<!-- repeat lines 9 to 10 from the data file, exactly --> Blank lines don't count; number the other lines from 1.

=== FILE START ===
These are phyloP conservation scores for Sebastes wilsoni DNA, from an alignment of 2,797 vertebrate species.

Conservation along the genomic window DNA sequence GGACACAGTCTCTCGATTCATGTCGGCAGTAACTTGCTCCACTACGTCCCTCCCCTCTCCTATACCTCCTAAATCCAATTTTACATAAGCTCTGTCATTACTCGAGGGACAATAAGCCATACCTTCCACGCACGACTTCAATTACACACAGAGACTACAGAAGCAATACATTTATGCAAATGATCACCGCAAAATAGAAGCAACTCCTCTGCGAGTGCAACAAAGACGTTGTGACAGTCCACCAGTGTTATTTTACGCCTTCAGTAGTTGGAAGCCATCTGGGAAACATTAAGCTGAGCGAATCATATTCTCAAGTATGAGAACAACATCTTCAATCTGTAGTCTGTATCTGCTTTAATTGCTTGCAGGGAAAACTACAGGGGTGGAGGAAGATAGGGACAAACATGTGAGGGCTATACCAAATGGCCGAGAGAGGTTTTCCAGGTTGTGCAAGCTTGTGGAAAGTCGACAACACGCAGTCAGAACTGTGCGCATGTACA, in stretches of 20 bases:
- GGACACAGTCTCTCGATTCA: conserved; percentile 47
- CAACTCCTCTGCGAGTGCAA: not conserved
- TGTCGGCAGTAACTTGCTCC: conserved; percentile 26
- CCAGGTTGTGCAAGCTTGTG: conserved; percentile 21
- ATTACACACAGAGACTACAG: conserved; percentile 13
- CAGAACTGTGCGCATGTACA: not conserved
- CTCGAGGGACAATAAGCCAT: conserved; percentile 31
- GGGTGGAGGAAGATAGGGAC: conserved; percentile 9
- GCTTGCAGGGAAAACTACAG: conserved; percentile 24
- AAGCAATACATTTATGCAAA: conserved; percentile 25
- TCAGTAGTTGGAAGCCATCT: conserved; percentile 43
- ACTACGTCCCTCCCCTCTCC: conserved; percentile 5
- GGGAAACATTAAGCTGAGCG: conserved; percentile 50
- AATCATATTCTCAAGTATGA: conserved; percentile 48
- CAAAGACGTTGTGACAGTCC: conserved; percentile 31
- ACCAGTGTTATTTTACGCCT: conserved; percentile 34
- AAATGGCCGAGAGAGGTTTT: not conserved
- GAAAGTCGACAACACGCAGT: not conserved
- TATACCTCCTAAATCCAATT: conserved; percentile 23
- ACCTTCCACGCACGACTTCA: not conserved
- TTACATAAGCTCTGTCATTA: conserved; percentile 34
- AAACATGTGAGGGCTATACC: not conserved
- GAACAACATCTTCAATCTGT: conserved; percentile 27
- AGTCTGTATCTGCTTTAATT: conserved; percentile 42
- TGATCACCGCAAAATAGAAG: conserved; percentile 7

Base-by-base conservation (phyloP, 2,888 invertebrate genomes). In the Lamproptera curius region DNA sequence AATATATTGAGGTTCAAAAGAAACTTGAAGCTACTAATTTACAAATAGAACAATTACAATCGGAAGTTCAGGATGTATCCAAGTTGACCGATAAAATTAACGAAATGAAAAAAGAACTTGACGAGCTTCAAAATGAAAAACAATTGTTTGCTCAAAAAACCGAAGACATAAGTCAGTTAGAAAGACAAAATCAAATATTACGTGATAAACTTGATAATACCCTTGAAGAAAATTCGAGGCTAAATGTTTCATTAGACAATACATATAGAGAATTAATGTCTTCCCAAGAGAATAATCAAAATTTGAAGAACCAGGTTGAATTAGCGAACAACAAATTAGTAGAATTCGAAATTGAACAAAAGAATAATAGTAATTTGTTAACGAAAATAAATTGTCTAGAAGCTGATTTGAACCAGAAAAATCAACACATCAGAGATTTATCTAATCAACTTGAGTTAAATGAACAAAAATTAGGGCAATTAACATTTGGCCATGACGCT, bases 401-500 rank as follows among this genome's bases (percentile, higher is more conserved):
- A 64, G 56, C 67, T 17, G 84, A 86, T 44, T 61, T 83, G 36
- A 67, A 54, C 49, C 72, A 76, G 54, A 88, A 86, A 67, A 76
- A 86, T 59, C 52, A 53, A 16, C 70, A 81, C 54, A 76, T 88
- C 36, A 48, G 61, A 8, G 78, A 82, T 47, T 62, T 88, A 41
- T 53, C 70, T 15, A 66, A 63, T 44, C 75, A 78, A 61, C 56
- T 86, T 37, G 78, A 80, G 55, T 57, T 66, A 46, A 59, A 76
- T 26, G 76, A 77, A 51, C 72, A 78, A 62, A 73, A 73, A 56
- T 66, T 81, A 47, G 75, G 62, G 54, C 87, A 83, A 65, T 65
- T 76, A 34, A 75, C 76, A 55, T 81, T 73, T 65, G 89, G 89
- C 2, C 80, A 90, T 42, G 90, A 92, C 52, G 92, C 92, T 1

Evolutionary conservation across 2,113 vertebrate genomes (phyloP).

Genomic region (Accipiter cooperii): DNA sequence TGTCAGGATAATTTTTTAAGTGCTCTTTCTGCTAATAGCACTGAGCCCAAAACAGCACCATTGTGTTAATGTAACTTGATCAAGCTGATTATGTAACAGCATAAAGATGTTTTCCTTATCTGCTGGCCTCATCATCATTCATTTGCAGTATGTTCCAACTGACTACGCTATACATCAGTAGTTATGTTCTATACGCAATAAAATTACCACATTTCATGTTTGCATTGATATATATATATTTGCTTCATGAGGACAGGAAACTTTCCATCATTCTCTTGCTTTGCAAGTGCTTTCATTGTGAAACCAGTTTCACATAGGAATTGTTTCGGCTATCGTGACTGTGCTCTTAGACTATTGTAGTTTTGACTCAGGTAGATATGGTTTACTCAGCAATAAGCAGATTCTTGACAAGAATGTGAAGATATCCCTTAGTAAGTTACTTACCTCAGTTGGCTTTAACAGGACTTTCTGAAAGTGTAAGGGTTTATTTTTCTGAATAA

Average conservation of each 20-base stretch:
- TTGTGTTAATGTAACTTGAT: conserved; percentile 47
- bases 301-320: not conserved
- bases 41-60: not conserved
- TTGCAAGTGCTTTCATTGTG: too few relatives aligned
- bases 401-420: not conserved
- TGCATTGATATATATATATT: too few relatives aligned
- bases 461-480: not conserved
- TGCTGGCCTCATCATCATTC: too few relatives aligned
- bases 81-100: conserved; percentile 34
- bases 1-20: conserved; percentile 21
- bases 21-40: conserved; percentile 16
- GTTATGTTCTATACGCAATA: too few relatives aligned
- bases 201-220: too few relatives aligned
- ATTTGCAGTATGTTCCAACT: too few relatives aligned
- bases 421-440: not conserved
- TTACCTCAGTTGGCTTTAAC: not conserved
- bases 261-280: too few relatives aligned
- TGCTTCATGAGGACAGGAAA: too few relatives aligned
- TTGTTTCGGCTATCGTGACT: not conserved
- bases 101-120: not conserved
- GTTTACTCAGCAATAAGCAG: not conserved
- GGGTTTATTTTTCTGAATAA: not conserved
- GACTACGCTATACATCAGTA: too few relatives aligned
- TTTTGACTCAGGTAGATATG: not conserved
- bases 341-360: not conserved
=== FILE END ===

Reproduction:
- CTCGAGGGACAATAAGCCAT: conserved; percentile 31
- GGGTGGAGGAAGATAGGGAC: conserved; percentile 9